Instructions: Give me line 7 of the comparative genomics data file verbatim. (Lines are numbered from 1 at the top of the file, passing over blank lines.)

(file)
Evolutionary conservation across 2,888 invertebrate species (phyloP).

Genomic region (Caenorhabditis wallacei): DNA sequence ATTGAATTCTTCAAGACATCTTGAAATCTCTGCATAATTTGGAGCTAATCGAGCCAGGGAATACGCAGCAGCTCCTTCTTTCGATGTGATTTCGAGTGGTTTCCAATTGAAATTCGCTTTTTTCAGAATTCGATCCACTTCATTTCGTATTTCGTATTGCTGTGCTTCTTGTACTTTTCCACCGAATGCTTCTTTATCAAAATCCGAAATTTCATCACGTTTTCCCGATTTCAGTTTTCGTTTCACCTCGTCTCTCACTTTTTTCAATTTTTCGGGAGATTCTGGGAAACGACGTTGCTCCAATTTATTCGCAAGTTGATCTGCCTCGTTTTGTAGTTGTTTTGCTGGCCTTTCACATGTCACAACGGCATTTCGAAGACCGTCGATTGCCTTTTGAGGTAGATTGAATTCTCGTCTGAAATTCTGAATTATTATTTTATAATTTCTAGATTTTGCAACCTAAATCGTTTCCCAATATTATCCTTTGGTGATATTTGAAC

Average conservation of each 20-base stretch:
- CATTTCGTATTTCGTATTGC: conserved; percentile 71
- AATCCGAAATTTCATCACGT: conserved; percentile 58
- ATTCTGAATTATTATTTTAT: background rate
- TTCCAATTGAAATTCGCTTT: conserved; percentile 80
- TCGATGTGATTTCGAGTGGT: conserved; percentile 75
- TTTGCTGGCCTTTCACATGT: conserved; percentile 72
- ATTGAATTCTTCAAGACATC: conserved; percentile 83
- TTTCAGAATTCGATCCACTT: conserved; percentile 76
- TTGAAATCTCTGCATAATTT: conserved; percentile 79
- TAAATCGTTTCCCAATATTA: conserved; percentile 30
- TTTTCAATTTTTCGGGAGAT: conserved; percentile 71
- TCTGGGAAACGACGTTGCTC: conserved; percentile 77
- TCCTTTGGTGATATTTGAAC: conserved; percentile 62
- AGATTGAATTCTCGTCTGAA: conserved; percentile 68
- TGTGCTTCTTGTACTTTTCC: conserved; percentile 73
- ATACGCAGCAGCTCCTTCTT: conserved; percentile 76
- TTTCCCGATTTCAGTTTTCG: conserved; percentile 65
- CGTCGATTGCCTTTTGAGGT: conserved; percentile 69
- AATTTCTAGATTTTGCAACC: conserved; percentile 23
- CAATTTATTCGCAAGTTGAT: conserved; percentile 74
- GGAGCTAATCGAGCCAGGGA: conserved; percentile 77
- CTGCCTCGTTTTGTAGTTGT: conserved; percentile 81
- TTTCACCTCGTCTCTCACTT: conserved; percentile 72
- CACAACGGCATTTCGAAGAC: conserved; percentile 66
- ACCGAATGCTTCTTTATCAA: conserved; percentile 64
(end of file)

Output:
- TTCCAATTGAAATTCGCTTT: conserved; percentile 80